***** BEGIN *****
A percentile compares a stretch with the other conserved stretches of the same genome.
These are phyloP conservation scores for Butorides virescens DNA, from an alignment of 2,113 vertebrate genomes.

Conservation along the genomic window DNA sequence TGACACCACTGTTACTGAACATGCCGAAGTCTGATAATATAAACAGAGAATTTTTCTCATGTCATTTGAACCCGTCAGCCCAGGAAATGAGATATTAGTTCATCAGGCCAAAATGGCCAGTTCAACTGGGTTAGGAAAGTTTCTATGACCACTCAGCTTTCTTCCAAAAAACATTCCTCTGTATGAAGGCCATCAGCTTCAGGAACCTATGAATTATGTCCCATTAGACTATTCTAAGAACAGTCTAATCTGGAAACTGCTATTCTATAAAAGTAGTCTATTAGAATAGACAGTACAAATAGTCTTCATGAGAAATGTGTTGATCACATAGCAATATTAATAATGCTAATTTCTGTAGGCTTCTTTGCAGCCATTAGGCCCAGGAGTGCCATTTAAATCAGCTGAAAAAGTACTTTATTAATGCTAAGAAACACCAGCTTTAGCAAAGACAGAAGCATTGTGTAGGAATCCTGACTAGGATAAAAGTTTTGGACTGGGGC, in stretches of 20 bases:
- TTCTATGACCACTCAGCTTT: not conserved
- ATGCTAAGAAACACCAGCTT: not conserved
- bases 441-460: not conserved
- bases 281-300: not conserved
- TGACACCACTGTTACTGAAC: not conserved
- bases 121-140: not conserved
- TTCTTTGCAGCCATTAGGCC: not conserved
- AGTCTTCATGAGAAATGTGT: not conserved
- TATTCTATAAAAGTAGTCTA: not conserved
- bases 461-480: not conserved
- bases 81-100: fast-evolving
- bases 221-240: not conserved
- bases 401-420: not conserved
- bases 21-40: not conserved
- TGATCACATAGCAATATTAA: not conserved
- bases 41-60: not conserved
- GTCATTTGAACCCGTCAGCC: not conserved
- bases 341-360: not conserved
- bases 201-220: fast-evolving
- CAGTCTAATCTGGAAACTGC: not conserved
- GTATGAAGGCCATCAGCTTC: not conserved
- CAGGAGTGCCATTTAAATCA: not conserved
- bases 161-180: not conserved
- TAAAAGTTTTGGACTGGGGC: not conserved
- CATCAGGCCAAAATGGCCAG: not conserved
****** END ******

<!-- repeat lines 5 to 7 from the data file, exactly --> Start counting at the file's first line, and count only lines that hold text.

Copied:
- ATGCTAAGAAACACCAGCTT: not conserved
- bases 441-460: not conserved
- bases 281-300: not conserved